- Make a list of your positive attributes. To write a self-performance review, first determine where you are in your professional career. ...
- Reflect on your accomplishments. ...
- Reflect on your mistakes. ...
- Close with opportunities to grow.
- Time management.
- Accepting feedback.
- I have a clear understanding of what I am expected to do as a part of my role.
- I understand the value my work is able to contribute to the overall organizational success.
- I was able to meet 80% of my OKRs in the last quarter.
- I stay updated on the latest trends and insights in my field.
The criteria for evaluating a manager's performance varies among organizations, but generally important qualities include an ability to communicate well, behave ethically, achieve organizational results and manage employees effectively.How do you define a good manager? ›
- Be a good coach.
- Empower the team and do not micromanage.
- Express interest/concern for team member's success and personal wellbeing.
- Be very productive and results-orientated.
- Be a good communicator – listen and share information.
- Help the team with career development.
Consistently exceeded performance requirements (5)
Performance at this level is considered extraordinary. This rating is characterized not only by achieving exceptional results in terms of quality, quantity and timeliness, but by consistently going beyond those normally expected for the position.
Self-report assessment of antagonism
Each item is rated on a 1–5 scale where 1 is extremely low, 2 is low, 3 is neither high nor low, 4 is high, and 5 is extremely high.
The 5 point employees rating system provides a midpoint
Performance rating scale 1 to 5 always has a midpoint for those who have got the average performance review. Below the midpoint is the employees who need improvement and above it are the employees who have worked beyond expectations.
- Communication and interpersonal skills. ...
- Listening skills. ...
- Relationship-building skills. ...
- Emotional intelligence. ...
- Organization and project management. ...
- Strategic thinking. ...
- Decision-making. ...
- Trustworthiness and respect.
1. Good communication. Having good communication skills is probably the most important skill of all for managers to have. Unless you can properly communicate with those you supervise, the rest of the skills really won't matter.What are the top 3 characteristics of a manager? ›
- Leadership Skills. In order to be an effective manager, you need to be able to lead your employees in an efficient manner. ...
- Professional Experience. ...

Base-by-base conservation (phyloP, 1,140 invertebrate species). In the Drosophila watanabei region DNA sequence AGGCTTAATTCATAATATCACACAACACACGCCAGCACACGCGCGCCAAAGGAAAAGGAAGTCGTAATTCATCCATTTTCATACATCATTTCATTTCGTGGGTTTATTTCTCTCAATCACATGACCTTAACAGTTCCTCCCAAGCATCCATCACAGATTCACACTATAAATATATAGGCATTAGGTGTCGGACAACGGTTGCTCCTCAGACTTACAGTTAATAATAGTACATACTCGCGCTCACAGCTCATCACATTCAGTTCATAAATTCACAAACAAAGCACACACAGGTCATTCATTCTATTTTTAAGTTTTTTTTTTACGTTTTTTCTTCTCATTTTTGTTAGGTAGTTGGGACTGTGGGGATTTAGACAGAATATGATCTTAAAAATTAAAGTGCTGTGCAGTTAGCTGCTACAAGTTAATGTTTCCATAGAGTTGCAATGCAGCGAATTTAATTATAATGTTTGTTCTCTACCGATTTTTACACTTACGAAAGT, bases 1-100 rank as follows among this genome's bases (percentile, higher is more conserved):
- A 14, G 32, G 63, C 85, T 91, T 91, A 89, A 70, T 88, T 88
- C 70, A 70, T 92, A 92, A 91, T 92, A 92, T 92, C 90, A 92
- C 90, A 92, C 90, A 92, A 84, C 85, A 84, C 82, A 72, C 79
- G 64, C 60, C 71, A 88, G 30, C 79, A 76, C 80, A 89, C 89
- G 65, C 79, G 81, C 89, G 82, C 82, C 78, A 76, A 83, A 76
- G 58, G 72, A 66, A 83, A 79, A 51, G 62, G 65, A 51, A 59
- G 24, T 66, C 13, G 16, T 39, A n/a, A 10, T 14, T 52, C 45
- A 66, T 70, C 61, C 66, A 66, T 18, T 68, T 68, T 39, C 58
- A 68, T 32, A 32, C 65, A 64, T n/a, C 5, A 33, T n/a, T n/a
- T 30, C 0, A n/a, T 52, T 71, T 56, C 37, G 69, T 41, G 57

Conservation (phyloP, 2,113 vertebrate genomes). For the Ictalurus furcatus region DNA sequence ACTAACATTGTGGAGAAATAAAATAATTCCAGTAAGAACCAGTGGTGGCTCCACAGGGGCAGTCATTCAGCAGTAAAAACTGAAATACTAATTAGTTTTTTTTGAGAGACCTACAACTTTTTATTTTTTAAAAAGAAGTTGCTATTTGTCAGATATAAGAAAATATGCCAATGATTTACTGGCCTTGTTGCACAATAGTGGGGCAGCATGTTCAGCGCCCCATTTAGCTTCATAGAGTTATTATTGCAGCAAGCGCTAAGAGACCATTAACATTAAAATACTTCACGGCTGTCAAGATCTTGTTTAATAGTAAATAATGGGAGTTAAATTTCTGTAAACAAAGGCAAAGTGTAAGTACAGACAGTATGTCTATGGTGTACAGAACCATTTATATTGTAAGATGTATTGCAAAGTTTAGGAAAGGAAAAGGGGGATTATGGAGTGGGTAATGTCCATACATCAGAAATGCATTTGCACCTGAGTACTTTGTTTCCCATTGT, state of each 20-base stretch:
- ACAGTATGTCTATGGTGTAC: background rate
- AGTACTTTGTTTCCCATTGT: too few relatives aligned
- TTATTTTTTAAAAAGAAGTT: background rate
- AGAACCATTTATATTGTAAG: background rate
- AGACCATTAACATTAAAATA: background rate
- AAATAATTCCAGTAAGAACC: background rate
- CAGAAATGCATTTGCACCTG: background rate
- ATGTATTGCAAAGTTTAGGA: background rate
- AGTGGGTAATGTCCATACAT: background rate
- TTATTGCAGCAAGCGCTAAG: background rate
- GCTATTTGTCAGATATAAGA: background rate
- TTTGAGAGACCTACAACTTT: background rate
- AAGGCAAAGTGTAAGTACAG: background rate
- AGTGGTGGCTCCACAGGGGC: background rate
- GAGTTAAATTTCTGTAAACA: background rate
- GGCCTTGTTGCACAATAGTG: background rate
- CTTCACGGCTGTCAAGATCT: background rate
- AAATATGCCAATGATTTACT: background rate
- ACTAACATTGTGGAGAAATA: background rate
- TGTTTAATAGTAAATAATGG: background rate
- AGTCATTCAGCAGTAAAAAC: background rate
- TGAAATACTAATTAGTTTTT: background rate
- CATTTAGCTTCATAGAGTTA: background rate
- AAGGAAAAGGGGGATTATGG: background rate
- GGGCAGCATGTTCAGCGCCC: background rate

- Good Communication Skills. ...
- Knowledge. ...
- Organization. ...
- Time Management Skills. ...
- Delegation. ...
Avoid using words like "always" and "never" in employee appraisals. Employees rarely "always" or "never" do something, whether it is positive or negative. Using extremes can leave you open to employees who want to argue and prove that they did what you accused them of "never" doing.What are the 4 major process of performance management? ›
The steps in the performance management process can be broken down into four broad categories: Planning, coaching, reviewing and rewarding. Each step is equally important, and together form the backbone of a company's performance management process.What are the 3 R's of performance management? ›
Part of that accountability involves ensuring that the employee has put in the time for research, reflection and review. Making the three Rs part of your consistent performance process will lay the foundation for continued success.What are the basic steps of performance management? ›
- Performance Management Process. ...
- Planning Phase Overview. ...
- Write S.M.A.R.T. Goals. ...
- Set Performance Standards. ...
- Define Behaviors. ...
- Coaching Phase Overview. ...
- Provide Feedback. ...
- Give Effective Feedback.
- Step 1: Identify the issue. □ ...
- Step 2: Assess the issue. □ ...
- Step 3: Meet with your employee. □ ...
- Step 4: Jointly devise a solution. □ ...
- Step 5: Monitor performance. □ ...
- Step 6: Keep records. □
The performance management process is intended to create an ongoing dialogue between the supervisor and employee. The Division of Human Resources and Organizational Effectiveness recognizes the PCER (Plan, Coach, Evaluate, and Reward) model for facilitating the performance management process.What is the performance management cycle plan? ›
What are the four stages of a performance management cycle? A typical performance management cycle is divided into four stages: planning, monitoring, developing, rating & rewarding. After this, the cycle starts again.What is the performance management review process? ›
The performance management process is an ongoing series of meetings and check-ins between a manager and employee that plans, monitors, and reviews the employee's objectives, long-term goals, and overall impact on the company.What is a performance management checklist? ›
Performance Management Checklist can help confirm achievements and identify development needs for team members. Whist optimising job satisfaction can keep people motivated and encourage them to stay within the business rather than move on.What is the checklist method of performance evaluation? ›
With a checklist scaleA performance evaluation method in which a series of questions is asked and the manager simply responds yes or no to the questions., a series of questions is asked and the manager simply responds yes or no to the questions, which can fall into either the behavioral or the trait method, or both.